What to Do If You Find a Dog Trapped In a Hot Car
The inside of a parked car can become incredibly hot, even on a comparatively mild day. Sadly many dog owners do not realise this and do not appreciate how quickly the car can heat up. Dogs quickly begin to struggle in hot cars and every year many animals die when trapped in a vehicle.
The RSPCA receives over 6,000 calls each year alerting them to dogs which have been left in cars. Unfortunately, in most situations, they are not permitted to break into vehicles without the police attending the incident. If you see a dog which you think could be in trouble what should you do?
- Act quickly because dogs can deteriorate rapidly and the hotter it is the swifter their decline will be.
- Try to establish how long the dog has been trapped in the car. There may be witnesses nearby and a pay and display parking ticket could provide a clue.
- You should then attempt to locate the owner of the vehicle. If you are in a supermarket or shopping centre car park or at a public event then you should try to get an announcement made over the public address system. Make a note of the car’s registration number together with its exact location before leaving the dog unattended. It is surprising how hard it can be to find a car in a large car park. It can help to identify unusual or brightly coloured vehicles parked nearby if the car park does not have numbered areas. If you have someone with you, then leave them with the dog whilst you search for the owner.
- If the owners do not return to the car swiftly then contact the police and ask them to attend the vehicle. In most cases they will be willing to attend and will arrive relatively quickly.
- If the police are unable to come or do not arrive quickly then you should call the RSPCA’s cruelty line on 0300 1234 999 and explain carefully what you have seen and the precise location of the vehicle. They will be able to advise you as to the best course of action.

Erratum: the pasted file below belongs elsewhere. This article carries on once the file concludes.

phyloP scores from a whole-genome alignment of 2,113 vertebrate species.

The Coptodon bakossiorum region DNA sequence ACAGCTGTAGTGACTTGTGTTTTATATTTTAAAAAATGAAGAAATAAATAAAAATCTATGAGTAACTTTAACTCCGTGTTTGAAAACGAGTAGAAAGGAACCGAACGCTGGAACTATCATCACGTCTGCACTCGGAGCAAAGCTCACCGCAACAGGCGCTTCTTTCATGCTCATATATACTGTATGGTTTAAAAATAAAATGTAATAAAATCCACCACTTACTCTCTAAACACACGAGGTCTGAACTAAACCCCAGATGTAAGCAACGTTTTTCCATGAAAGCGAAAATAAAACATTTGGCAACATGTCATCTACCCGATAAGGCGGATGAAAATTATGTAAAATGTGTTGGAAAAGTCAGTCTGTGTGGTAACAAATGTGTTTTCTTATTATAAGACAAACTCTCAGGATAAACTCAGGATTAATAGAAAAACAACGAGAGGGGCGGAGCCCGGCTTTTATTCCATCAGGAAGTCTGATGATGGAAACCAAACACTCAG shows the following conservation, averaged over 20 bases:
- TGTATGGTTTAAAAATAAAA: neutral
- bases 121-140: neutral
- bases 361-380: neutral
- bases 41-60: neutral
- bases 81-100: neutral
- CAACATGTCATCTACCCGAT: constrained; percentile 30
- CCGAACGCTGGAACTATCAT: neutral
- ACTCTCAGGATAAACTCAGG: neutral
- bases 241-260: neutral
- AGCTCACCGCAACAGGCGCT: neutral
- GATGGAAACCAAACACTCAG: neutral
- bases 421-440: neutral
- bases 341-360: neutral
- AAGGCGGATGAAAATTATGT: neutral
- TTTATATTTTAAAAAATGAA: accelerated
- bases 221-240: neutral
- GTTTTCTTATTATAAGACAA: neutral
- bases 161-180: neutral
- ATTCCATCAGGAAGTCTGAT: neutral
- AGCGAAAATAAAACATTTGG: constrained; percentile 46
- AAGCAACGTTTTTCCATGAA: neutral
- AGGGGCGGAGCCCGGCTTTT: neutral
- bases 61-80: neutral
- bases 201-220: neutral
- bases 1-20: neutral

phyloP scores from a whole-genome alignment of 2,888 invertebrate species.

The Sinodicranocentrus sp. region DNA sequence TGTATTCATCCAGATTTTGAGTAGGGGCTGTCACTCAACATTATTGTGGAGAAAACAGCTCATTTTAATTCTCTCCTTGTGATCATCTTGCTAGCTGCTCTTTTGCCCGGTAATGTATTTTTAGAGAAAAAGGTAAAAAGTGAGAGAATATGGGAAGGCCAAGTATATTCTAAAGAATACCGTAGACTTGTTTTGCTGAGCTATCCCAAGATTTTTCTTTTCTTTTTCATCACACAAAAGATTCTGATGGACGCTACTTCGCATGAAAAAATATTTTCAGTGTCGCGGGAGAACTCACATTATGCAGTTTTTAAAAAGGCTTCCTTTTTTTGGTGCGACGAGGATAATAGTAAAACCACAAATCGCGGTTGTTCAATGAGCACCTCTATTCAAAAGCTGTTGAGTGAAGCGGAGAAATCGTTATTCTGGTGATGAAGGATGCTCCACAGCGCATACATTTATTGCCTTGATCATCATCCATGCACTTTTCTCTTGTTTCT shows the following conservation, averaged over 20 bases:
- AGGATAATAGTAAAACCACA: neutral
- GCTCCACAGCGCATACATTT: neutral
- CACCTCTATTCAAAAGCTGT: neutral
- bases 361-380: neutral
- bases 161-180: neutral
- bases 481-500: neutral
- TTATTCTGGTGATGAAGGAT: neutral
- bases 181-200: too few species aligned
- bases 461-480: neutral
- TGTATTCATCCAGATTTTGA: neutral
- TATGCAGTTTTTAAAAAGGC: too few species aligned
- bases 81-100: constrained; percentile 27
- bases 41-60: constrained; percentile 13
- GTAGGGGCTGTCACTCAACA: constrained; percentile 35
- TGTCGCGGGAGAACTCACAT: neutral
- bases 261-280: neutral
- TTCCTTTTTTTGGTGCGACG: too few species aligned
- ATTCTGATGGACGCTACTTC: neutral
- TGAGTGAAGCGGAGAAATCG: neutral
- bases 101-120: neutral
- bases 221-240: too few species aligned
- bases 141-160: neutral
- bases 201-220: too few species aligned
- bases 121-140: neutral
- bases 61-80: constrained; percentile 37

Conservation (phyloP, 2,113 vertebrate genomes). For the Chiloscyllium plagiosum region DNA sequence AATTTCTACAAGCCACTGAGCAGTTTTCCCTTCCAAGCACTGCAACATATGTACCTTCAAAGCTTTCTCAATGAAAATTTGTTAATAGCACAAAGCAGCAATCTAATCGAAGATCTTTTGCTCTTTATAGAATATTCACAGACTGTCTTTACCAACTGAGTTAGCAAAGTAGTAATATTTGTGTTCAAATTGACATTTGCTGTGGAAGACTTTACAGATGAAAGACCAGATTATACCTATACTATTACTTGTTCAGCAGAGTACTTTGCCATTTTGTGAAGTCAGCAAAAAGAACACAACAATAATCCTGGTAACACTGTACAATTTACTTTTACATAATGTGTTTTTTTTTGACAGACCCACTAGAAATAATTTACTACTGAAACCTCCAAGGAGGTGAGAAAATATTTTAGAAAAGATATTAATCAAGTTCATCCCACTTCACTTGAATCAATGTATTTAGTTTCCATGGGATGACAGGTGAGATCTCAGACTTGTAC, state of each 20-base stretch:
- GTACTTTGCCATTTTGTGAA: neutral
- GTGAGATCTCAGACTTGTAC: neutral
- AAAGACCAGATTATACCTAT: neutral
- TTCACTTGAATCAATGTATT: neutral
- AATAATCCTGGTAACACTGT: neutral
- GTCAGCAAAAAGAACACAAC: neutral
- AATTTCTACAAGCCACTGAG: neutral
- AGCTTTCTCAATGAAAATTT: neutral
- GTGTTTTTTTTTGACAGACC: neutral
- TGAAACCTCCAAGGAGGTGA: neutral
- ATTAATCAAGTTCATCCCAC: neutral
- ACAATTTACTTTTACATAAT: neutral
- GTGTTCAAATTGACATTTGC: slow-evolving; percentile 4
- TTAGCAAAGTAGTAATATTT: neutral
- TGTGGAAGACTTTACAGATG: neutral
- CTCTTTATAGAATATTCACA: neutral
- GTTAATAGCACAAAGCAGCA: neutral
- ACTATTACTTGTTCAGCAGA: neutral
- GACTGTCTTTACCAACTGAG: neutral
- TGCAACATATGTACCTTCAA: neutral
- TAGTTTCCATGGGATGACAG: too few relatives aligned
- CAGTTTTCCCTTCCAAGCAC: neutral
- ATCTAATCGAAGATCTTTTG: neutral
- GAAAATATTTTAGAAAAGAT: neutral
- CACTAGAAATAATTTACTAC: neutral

- If all else fails and the dog is becoming more distressed then you could break into the car to tend to the animal but where you stand legally if you do this is a grey area. You should certainly speak to the police before attempting to break into the vehicle and explain what you intend to do and why. If you do break in then you could find yourself charged with criminal damage. The law states that you have a lawful excuse to commit damage if you believe that the owner of the property that you damage would consent to that damage if they were aware the circumstances (section 5(2)(a) Criminal Damage Act 1971). If you are able to, take pictures of the vehicle and the dog before proceeding and get the contact details of any witnesses. You might need this evidence to support your case in court.
What Happens to The Dog’s Owners?
If a dog suffers or dies as a result of being left in an overly hot car, the owner or carer can be prosecuted for neglect or cruelty under animal welfare laws. A successful prosecution for neglect or cruelty could lead to a custodial sentence, a fine and being banned from keeping animals in the future.